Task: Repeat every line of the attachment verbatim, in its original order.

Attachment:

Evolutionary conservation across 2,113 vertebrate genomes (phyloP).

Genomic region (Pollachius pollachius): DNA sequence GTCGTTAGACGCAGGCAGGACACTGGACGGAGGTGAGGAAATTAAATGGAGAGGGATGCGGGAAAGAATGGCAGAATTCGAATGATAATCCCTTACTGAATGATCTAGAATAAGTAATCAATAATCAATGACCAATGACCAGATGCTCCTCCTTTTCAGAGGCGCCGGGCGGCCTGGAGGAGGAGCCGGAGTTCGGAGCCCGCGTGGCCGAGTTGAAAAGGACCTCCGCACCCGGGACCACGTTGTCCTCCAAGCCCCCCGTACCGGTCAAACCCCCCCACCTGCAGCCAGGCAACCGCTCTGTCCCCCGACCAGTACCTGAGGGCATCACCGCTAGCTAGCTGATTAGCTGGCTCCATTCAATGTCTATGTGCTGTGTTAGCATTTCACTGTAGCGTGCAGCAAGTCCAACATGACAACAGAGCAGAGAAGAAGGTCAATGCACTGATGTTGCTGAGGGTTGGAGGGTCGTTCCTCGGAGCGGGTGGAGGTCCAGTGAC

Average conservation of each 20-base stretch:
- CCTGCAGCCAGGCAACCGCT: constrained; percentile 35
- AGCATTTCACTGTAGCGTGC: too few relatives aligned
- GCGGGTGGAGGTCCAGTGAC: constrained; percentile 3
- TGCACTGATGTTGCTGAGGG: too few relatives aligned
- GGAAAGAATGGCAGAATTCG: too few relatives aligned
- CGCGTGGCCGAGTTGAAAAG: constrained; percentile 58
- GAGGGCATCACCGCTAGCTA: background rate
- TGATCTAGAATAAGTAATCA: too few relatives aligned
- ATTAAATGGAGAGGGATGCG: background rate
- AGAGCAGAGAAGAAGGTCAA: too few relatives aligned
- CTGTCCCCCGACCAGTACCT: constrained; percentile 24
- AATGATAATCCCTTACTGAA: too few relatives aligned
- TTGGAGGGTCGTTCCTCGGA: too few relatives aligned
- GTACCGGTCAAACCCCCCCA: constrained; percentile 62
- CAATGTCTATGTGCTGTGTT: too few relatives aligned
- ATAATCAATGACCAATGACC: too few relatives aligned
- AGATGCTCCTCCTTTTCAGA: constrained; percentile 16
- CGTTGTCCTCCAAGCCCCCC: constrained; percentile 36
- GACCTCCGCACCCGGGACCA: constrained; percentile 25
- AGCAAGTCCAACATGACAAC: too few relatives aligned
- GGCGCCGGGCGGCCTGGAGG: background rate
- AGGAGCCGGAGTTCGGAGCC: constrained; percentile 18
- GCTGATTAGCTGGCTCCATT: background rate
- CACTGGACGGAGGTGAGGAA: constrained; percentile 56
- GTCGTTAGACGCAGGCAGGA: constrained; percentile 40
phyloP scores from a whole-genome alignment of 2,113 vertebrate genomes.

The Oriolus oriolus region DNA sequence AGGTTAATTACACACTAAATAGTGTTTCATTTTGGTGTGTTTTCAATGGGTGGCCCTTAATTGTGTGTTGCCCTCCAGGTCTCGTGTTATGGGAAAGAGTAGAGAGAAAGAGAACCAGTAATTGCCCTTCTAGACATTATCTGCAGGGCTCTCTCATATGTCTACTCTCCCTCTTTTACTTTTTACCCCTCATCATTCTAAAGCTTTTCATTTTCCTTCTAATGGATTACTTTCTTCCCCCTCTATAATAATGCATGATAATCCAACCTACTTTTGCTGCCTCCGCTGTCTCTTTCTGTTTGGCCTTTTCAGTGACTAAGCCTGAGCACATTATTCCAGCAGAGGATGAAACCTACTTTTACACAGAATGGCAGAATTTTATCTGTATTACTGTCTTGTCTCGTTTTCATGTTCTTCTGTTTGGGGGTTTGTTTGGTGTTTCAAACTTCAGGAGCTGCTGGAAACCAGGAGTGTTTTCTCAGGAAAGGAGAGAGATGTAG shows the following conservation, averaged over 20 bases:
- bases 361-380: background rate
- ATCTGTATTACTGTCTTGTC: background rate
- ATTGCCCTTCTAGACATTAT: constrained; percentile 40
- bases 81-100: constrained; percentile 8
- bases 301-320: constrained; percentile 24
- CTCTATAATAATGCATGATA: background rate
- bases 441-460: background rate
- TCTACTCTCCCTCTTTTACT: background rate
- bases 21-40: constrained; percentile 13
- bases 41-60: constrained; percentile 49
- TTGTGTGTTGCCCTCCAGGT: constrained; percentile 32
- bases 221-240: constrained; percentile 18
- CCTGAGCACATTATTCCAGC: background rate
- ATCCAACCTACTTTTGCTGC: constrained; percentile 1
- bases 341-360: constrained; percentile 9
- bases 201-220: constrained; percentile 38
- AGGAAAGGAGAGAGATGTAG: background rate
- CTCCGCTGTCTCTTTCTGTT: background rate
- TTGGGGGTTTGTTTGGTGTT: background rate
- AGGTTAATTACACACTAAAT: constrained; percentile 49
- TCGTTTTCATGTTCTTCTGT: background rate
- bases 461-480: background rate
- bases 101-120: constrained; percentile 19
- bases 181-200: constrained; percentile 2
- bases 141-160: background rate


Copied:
Evolutionary conservation across 2,113 vertebrate genomes (phyloP).

Genomic region (Pollachius pollachius): DNA sequence GTCGTTAGACGCAGGCAGGACACTGGACGGAGGTGAGGAAATTAAATGGAGAGGGATGCGGGAAAGAATGGCAGAATTCGAATGATAATCCCTTACTGAATGATCTAGAATAAGTAATCAATAATCAATGACCAATGACCAGATGCTCCTCCTTTTCAGAGGCGCCGGGCGGCCTGGAGGAGGAGCCGGAGTTCGGAGCCCGCGTGGCCGAGTTGAAAAGGACCTCCGCACCCGGGACCACGTTGTCCTCCAAGCCCCCCGTACCGGTCAAACCCCCCCACCTGCAGCCAGGCAACCGCTCTGTCCCCCGACCAGTACCTGAGGGCATCACCGCTAGCTAGCTGATTAGCTGGCTCCATTCAATGTCTATGTGCTGTGTTAGCATTTCACTGTAGCGTGCAGCAAGTCCAACATGACAACAGAGCAGAGAAGAAGGTCAATGCACTGATGTTGCTGAGGGTTGGAGGGTCGTTCCTCGGAGCGGGTGGAGGTCCAGTGAC

Average conservation of each 20-base stretch:
- CCTGCAGCCAGGCAACCGCT: constrained; percentile 35
- AGCATTTCACTGTAGCGTGC: too few relatives aligned
- GCGGGTGGAGGTCCAGTGAC: constrained; percentile 3
- TGCACTGATGTTGCTGAGGG: too few relatives aligned
- GGAAAGAATGGCAGAATTCG: too few relatives aligned
- CGCGTGGCCGAGTTGAAAAG: constrained; percentile 58
- GAGGGCATCACCGCTAGCTA: background rate
- TGATCTAGAATAAGTAATCA: too few relatives aligned
- ATTAAATGGAGAGGGATGCG: background rate
- AGAGCAGAGAAGAAGGTCAA: too few relatives aligned
- CTGTCCCCCGACCAGTACCT: constrained; percentile 24
- AATGATAATCCCTTACTGAA: too few relatives aligned
- TTGGAGGGTCGTTCCTCGGA: too few relatives aligned
- GTACCGGTCAAACCCCCCCA: constrained; percentile 62
- CAATGTCTATGTGCTGTGTT: too few relatives aligned
- ATAATCAATGACCAATGACC: too few relatives aligned
- AGATGCTCCTCCTTTTCAGA: constrained; percentile 16
- CGTTGTCCTCCAAGCCCCCC: constrained; percentile 36
- GACCTCCGCACCCGGGACCA: constrained; percentile 25
- AGCAAGTCCAACATGACAAC: too few relatives aligned
- GGCGCCGGGCGGCCTGGAGG: background rate
- AGGAGCCGGAGTTCGGAGCC: constrained; percentile 18
- GCTGATTAGCTGGCTCCATT: background rate
- CACTGGACGGAGGTGAGGAA: constrained; percentile 56
- GTCGTTAGACGCAGGCAGGA: constrained; percentile 40
phyloP scores from a whole-genome alignment of 2,113 vertebrate genomes.

The Oriolus oriolus region DNA sequence AGGTTAATTACACACTAAATAGTGTTTCATTTTGGTGTGTTTTCAATGGGTGGCCCTTAATTGTGTGTTGCCCTCCAGGTCTCGTGTTATGGGAAAGAGTAGAGAGAAAGAGAACCAGTAATTGCCCTTCTAGACATTATCTGCAGGGCTCTCTCATATGTCTACTCTCCCTCTTTTACTTTTTACCCCTCATCATTCTAAAGCTTTTCATTTTCCTTCTAATGGATTACTTTCTTCCCCCTCTATAATAATGCATGATAATCCAACCTACTTTTGCTGCCTCCGCTGTCTCTTTCTGTTTGGCCTTTTCAGTGACTAAGCCTGAGCACATTATTCCAGCAGAGGATGAAACCTACTTTTACACAGAATGGCAGAATTTTATCTGTATTACTGTCTTGTCTCGTTTTCATGTTCTTCTGTTTGGGGGTTTGTTTGGTGTTTCAAACTTCAGGAGCTGCTGGAAACCAGGAGTGTTTTCTCAGGAAAGGAGAGAGATGTAG shows the following conservation, averaged over 20 bases:
- bases 361-380: background rate
- ATCTGTATTACTGTCTTGTC: background rate
- ATTGCCCTTCTAGACATTAT: constrained; percentile 40
- bases 81-100: constrained; percentile 8
- bases 301-320: constrained; percentile 24
- CTCTATAATAATGCATGATA: background rate
- bases 441-460: background rate
- TCTACTCTCCCTCTTTTACT: background rate
- bases 21-40: constrained; percentile 13
- bases 41-60: constrained; percentile 49
- TTGTGTGTTGCCCTCCAGGT: constrained; percentile 32
- bases 221-240: constrained; percentile 18
- CCTGAGCACATTATTCCAGC: background rate
- ATCCAACCTACTTTTGCTGC: constrained; percentile 1
- bases 341-360: constrained; percentile 9
- bases 201-220: constrained; percentile 38
- AGGAAAGGAGAGAGATGTAG: background rate
- CTCCGCTGTCTCTTTCTGTT: background rate
- TTGGGGGTTTGTTTGGTGTT: background rate
- AGGTTAATTACACACTAAAT: constrained; percentile 49
- TCGTTTTCATGTTCTTCTGT: background rate
- bases 461-480: background rate
- bases 101-120: constrained; percentile 19
- bases 181-200: constrained; percentile 2
- bases 141-160: background rate